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Drying and rewetting of forest floors : dynamics of soluble phosphorus, microbial biomass-phosphorus, and the composition of microbial communities

Title data

Dinh, Mai-Van ; Guhr, Alexander ; Weig, Alfons ; Matzner, Egbert:
Drying and rewetting of forest floors : dynamics of soluble phosphorus, microbial biomass-phosphorus, and the composition of microbial communities.
In: Biology and Fertility of Soils. Vol. 54 (2018) Issue 6 . - pp. 761-768.
ISSN 0178-2762
DOI: https://doi.org/10.1007/s00374-018-1300-y

Abstract in another language

Drying and rewetting (D/W) of soils often leads to a pulse of total dissolved phosphorus (TDP) by lysis of sensitive microorganisms. The relevance ofD/Won the P cycle in ecosystems depends on the duration ofthe TDP release. In forest soils, the forest floor represents a hotspot of microbial activity and is often prone to D/W. Here, we investigated the dynamics of TDP, the microbial P pool (Pmic), and the composition ofmicrobial communities after D/W. Samples were taken from Oi and Oe layers of a European beech and a Norway spruce site and desiccated up to − 100 MPa (pF 6) at 20 °C, while controls were kept moist. TDP and Pmic were measured 0, 1, 3, 7, and 14 days after rewetting and the composition ofmicrobial communities was analyzed by automated ribosomal intergenic spacer analysis after 14 days. After D/W, the largest TDP net release (D/W-control) was from Oe layers with 40–50 mg P kg−1 and inorganic P as the dominant fraction. The TDP concentrations decreased strongly in Oi layers within 1 (beech) to 4 (spruce) days, while remaining stable in Oe layers. The TDP dynamics were linked to the decrease and recovery of Pmic after D/W. Pmic dynamics differed between layers and stand types, suggesting the influence of microbial communities with different D/W sensitivities. The composition ofmicrobial communities varied strongly among sites and layers, while D/W only affected the composition of bacterial and fungal communities in the spruce Oe layer. D/W of forest floors increases the plant available P and affects the P cycle in forest ecosystems.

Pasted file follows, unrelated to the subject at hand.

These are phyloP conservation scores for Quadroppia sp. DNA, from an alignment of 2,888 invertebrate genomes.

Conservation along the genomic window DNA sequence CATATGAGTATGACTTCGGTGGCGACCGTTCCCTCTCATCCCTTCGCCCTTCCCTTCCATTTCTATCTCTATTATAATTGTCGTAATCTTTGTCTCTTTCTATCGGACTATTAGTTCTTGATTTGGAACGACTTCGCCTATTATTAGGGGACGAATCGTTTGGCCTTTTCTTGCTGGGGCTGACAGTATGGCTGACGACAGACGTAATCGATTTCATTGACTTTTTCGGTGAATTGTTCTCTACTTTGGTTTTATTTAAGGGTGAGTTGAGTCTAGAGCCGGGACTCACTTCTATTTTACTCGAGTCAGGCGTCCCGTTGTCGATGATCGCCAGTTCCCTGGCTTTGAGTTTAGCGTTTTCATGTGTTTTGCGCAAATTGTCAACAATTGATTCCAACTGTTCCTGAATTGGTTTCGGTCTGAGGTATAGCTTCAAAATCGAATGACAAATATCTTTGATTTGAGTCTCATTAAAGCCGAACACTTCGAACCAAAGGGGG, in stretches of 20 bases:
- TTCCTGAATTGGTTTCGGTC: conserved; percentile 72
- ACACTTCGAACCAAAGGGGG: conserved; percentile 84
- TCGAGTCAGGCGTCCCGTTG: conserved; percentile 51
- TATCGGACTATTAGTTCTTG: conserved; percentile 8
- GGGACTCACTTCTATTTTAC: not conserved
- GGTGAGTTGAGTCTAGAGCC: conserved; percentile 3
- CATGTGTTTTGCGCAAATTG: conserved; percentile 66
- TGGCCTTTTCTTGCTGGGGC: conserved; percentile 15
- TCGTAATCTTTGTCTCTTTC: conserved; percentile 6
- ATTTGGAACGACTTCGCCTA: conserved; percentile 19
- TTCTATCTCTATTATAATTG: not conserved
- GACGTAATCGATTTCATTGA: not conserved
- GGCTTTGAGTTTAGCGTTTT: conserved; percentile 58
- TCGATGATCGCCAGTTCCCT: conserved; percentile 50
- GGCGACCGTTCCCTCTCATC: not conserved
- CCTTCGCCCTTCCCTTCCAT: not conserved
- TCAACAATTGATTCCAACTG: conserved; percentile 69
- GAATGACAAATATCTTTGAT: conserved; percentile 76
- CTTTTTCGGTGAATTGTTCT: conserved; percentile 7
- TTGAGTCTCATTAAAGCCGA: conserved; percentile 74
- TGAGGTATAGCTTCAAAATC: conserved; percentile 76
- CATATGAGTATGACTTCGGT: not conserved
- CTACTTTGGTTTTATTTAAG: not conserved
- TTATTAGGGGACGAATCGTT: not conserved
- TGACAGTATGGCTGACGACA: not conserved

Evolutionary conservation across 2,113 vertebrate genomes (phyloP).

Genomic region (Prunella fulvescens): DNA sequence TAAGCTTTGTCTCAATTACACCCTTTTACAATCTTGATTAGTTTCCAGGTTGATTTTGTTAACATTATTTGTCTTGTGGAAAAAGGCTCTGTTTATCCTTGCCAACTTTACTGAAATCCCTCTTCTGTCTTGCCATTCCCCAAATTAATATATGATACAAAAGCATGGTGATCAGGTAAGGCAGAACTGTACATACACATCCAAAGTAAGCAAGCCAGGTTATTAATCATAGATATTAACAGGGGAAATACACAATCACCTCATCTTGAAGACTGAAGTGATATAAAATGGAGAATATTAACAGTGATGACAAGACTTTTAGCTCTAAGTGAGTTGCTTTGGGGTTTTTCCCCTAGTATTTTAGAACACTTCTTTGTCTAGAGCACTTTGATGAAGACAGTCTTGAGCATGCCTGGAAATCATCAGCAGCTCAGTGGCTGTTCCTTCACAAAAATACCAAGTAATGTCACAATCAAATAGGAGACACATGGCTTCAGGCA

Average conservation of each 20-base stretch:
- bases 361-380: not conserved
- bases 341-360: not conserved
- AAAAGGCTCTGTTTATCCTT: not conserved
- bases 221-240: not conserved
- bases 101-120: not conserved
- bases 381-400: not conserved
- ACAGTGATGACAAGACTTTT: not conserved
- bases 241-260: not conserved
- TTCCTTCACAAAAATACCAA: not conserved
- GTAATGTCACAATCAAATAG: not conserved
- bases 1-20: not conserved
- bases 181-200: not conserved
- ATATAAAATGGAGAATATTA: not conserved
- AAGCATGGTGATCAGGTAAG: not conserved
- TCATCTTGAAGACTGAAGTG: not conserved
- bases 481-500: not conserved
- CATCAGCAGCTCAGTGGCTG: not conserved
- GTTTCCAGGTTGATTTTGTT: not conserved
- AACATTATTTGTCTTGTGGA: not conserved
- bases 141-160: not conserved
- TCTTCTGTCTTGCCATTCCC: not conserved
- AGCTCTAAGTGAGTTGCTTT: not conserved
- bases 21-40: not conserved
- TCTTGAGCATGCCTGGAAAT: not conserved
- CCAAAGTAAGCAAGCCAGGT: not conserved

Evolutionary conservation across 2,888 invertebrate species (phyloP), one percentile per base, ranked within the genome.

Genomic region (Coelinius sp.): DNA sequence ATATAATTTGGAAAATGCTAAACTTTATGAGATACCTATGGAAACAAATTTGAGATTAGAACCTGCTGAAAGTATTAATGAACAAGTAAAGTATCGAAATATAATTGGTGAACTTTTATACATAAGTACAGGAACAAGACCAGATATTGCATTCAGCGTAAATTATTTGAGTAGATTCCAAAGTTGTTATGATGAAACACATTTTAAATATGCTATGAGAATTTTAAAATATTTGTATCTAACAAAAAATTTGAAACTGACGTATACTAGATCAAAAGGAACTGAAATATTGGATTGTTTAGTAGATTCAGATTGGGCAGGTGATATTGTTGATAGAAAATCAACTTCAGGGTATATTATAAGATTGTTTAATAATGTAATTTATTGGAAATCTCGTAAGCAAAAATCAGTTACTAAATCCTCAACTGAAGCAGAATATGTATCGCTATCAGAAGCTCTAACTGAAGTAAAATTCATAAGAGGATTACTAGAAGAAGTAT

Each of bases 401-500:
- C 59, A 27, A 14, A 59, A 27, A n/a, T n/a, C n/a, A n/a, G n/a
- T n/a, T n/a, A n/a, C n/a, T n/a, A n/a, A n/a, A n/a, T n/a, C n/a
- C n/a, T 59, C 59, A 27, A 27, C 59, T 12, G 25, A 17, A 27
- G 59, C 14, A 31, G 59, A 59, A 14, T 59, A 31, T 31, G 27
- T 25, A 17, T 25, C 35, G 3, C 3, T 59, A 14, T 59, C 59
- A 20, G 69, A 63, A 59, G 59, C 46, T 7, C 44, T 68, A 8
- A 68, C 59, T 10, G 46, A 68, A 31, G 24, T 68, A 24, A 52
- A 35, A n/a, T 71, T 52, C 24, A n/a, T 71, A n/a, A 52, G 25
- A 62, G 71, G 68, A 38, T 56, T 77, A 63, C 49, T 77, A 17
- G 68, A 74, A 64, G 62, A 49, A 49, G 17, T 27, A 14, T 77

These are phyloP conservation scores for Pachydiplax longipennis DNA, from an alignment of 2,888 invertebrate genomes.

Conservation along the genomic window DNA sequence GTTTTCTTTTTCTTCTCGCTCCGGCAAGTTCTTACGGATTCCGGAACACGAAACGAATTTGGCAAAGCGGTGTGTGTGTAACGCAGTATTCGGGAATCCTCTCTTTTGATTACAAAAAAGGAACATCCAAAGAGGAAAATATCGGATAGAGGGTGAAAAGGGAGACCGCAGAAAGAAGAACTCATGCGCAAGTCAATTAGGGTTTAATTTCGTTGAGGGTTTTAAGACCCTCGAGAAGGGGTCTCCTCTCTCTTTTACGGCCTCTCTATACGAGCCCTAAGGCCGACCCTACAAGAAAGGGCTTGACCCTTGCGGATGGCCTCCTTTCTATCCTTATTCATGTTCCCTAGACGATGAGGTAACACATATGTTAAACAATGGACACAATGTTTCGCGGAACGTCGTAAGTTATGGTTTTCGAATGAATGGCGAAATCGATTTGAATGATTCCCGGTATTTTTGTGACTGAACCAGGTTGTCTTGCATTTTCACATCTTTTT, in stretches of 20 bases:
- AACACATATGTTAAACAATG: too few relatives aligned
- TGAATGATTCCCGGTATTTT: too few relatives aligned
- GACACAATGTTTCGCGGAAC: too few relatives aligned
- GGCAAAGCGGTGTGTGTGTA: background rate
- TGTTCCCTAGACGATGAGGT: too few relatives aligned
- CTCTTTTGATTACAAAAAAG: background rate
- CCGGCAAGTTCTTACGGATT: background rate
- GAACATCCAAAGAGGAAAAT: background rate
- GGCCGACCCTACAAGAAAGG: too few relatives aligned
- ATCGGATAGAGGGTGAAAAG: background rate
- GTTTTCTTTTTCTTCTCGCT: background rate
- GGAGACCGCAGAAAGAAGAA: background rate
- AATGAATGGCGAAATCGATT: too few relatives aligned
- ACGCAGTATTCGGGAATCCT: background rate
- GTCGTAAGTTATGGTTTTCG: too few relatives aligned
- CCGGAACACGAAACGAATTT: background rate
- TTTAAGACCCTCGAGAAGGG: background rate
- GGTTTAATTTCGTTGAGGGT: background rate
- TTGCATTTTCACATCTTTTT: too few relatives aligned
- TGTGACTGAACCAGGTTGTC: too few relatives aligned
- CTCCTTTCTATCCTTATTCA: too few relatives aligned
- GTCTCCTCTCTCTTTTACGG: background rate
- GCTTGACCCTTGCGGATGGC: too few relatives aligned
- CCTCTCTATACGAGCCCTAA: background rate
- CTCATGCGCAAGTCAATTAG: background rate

Further data

Item Type: Article in a journal
Refereed: Yes
Additional notes: BAYCEER142782
BAYCEER147160
Institutions of the University: Faculties
Faculties > Faculty of Biology, Chemistry and Earth Sciences
Faculties > Faculty of Biology, Chemistry and Earth Sciences > Department of Earth Sciences
Faculties > Faculty of Biology, Chemistry and Earth Sciences > Department of Earth Sciences > Former Professors
Faculties > Faculty of Biology, Chemistry and Earth Sciences > Department of Earth Sciences > Chair Soil Ecology
Faculties > Faculty of Biology, Chemistry and Earth Sciences > Department of Earth Sciences > Former Professors > Chair Soil Ecology - Univ.-Prof. Dr. Egbert Matzner
Research Institutions
Research Institutions > Research Centres
Research Institutions > Research Centres > Bayreuth Center of Ecology and Environmental Research- BayCEER
Result of work at the UBT: Yes
DDC Subjects: 500 Science > 570 Life sciences, biology
Date Deposited: 24 Jul 2018 08:26
Last Modified: 29 Mar 2019 14:54
URI: https://eref.uni-bayreuth.de/id/eprint/45221